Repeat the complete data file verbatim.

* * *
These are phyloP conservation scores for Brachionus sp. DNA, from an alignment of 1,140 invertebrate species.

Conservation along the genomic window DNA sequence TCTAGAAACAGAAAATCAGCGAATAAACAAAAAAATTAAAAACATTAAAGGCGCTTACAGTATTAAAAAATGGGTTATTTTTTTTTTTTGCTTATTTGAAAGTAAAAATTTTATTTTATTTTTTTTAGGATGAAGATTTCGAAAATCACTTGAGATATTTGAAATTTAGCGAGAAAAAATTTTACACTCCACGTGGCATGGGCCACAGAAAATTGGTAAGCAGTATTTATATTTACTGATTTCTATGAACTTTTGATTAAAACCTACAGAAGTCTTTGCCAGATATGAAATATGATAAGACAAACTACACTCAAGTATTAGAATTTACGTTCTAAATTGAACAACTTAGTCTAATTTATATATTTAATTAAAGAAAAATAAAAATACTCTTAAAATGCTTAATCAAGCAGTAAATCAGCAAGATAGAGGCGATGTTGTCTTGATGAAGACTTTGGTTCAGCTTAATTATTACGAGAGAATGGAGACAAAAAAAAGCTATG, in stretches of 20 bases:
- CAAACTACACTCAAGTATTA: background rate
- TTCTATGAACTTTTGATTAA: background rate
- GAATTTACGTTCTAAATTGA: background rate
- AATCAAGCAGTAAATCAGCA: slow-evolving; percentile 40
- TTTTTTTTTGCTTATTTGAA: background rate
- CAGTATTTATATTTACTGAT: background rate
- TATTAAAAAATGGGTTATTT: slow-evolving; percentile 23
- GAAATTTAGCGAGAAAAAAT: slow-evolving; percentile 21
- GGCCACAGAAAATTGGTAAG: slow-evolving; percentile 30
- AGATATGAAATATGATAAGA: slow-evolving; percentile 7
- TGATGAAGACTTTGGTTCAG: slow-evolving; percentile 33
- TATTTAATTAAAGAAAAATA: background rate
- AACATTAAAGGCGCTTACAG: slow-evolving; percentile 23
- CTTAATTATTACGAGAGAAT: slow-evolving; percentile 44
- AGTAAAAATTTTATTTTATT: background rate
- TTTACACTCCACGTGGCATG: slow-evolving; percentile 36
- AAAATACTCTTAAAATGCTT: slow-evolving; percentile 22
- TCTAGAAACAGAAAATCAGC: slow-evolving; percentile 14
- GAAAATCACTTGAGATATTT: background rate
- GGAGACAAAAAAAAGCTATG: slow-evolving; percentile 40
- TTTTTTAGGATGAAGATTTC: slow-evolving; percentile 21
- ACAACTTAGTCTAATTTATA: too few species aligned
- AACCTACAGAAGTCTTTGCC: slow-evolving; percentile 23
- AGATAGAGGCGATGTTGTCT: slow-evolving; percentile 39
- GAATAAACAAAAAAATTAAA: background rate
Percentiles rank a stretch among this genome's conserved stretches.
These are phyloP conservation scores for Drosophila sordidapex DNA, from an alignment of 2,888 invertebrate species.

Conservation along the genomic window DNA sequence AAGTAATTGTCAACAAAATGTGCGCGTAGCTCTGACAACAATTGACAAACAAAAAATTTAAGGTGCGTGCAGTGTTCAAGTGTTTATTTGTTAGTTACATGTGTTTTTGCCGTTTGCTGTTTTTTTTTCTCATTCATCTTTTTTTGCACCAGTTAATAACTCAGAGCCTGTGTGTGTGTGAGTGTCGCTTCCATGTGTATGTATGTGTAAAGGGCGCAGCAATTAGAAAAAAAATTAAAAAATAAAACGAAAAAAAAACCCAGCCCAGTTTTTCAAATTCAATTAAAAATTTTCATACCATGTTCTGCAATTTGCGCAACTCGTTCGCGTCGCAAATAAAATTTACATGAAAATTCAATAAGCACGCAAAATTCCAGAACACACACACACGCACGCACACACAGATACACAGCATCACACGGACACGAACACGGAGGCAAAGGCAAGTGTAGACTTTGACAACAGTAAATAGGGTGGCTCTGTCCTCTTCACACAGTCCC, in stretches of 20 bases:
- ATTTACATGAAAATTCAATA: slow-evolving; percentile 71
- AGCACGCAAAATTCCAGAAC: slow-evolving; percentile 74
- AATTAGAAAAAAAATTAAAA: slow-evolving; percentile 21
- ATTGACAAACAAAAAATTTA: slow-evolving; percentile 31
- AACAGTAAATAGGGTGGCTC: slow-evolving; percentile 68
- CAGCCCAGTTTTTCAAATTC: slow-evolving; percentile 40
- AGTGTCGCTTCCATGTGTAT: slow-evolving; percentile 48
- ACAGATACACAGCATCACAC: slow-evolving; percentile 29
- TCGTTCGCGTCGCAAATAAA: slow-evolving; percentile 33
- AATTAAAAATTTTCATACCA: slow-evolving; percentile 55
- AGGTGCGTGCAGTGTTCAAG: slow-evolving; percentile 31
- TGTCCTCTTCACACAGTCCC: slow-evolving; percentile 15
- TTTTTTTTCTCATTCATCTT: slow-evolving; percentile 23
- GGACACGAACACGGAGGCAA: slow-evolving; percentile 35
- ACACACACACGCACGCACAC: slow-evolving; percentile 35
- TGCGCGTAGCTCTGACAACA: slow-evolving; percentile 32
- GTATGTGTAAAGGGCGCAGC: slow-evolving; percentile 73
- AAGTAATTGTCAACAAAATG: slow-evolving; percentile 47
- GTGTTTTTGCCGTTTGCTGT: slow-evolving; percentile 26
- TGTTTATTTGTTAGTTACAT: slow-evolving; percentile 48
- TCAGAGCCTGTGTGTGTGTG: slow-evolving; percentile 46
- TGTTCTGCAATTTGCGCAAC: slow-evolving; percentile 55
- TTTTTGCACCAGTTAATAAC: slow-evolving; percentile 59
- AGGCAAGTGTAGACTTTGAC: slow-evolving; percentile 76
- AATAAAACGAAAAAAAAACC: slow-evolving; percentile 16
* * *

These are phyloP conservation scores for Brachionus sp. DNA, from an alignment of 1,140 invertebrate species.

Conservation along the genomic window DNA sequence TCTAGAAACAGAAAATCAGCGAATAAACAAAAAAATTAAAAACATTAAAGGCGCTTACAGTATTAAAAAATGGGTTATTTTTTTTTTTTGCTTATTTGAAAGTAAAAATTTTATTTTATTTTTTTTAGGATGAAGATTTCGAAAATCACTTGAGATATTTGAAATTTAGCGAGAAAAAATTTTACACTCCACGTGGCATGGGCCACAGAAAATTGGTAAGCAGTATTTATATTTACTGATTTCTATGAACTTTTGATTAAAACCTACAGAAGTCTTTGCCAGATATGAAATATGATAAGACAAACTACACTCAAGTATTAGAATTTACGTTCTAAATTGAACAACTTAGTCTAATTTATATATTTAATTAAAGAAAAATAAAAATACTCTTAAAATGCTTAATCAAGCAGTAAATCAGCAAGATAGAGGCGATGTTGTCTTGATGAAGACTTTGGTTCAGCTTAATTATTACGAGAGAATGGAGACAAAAAAAAGCTATG, in stretches of 20 bases:
- CAAACTACACTCAAGTATTA: background rate
- TTCTATGAACTTTTGATTAA: background rate
- GAATTTACGTTCTAAATTGA: background rate
- AATCAAGCAGTAAATCAGCA: slow-evolving; percentile 40
- TTTTTTTTTGCTTATTTGAA: background rate
- CAGTATTTATATTTACTGAT: background rate
- TATTAAAAAATGGGTTATTT: slow-evolving; percentile 23
- GAAATTTAGCGAGAAAAAAT: slow-evolving; percentile 21
- GGCCACAGAAAATTGGTAAG: slow-evolving; percentile 30
- AGATATGAAATATGATAAGA: slow-evolving; percentile 7
- TGATGAAGACTTTGGTTCAG: slow-evolving; percentile 33
- TATTTAATTAAAGAAAAATA: background rate
- AACATTAAAGGCGCTTACAG: slow-evolving; percentile 23
- CTTAATTATTACGAGAGAAT: slow-evolving; percentile 44
- AGTAAAAATTTTATTTTATT: background rate
- TTTACACTCCACGTGGCATG: slow-evolving; percentile 36
- AAAATACTCTTAAAATGCTT: slow-evolving; percentile 22
- TCTAGAAACAGAAAATCAGC: slow-evolving; percentile 14
- GAAAATCACTTGAGATATTT: background rate
- GGAGACAAAAAAAAGCTATG: slow-evolving; percentile 40
- TTTTTTAGGATGAAGATTTC: slow-evolving; percentile 21
- ACAACTTAGTCTAATTTATA: too few species aligned
- AACCTACAGAAGTCTTTGCC: slow-evolving; percentile 23
- AGATAGAGGCGATGTTGTCT: slow-evolving; percentile 39
- GAATAAACAAAAAAATTAAA: background rate
Percentiles rank a stretch among this genome's conserved stretches.
These are phyloP conservation scores for Drosophila sordidapex DNA, from an alignment of 2,888 invertebrate species.

Conservation along the genomic window DNA sequence AAGTAATTGTCAACAAAATGTGCGCGTAGCTCTGACAACAATTGACAAACAAAAAATTTAAGGTGCGTGCAGTGTTCAAGTGTTTATTTGTTAGTTACATGTGTTTTTGCCGTTTGCTGTTTTTTTTTCTCATTCATCTTTTTTTGCACCAGTTAATAACTCAGAGCCTGTGTGTGTGTGAGTGTCGCTTCCATGTGTATGTATGTGTAAAGGGCGCAGCAATTAGAAAAAAAATTAAAAAATAAAACGAAAAAAAAACCCAGCCCAGTTTTTCAAATTCAATTAAAAATTTTCATACCATGTTCTGCAATTTGCGCAACTCGTTCGCGTCGCAAATAAAATTTACATGAAAATTCAATAAGCACGCAAAATTCCAGAACACACACACACGCACGCACACACAGATACACAGCATCACACGGACACGAACACGGAGGCAAAGGCAAGTGTAGACTTTGACAACAGTAAATAGGGTGGCTCTGTCCTCTTCACACAGTCCC, in stretches of 20 bases:
- ATTTACATGAAAATTCAATA: slow-evolving; percentile 71
- AGCACGCAAAATTCCAGAAC: slow-evolving; percentile 74
- AATTAGAAAAAAAATTAAAA: slow-evolving; percentile 21
- ATTGACAAACAAAAAATTTA: slow-evolving; percentile 31
- AACAGTAAATAGGGTGGCTC: slow-evolving; percentile 68
- CAGCCCAGTTTTTCAAATTC: slow-evolving; percentile 40
- AGTGTCGCTTCCATGTGTAT: slow-evolving; percentile 48
- ACAGATACACAGCATCACAC: slow-evolving; percentile 29
- TCGTTCGCGTCGCAAATAAA: slow-evolving; percentile 33
- AATTAAAAATTTTCATACCA: slow-evolving; percentile 55
- AGGTGCGTGCAGTGTTCAAG: slow-evolving; percentile 31
- TGTCCTCTTCACACAGTCCC: slow-evolving; percentile 15
- TTTTTTTTCTCATTCATCTT: slow-evolving; percentile 23
- GGACACGAACACGGAGGCAA: slow-evolving; percentile 35
- ACACACACACGCACGCACAC: slow-evolving; percentile 35
- TGCGCGTAGCTCTGACAACA: slow-evolving; percentile 32
- GTATGTGTAAAGGGCGCAGC: slow-evolving; percentile 73
- AAGTAATTGTCAACAAAATG: slow-evolving; percentile 47
- GTGTTTTTGCCGTTTGCTGT: slow-evolving; percentile 26
- TGTTTATTTGTTAGTTACAT: slow-evolving; percentile 48
- TCAGAGCCTGTGTGTGTGTG: slow-evolving; percentile 46
- TGTTCTGCAATTTGCGCAAC: slow-evolving; percentile 55
- TTTTTGCACCAGTTAATAAC: slow-evolving; percentile 59
- AGGCAAGTGTAGACTTTGAC: slow-evolving; percentile 76
- AATAAAACGAAAAAAAAACC: slow-evolving; percentile 16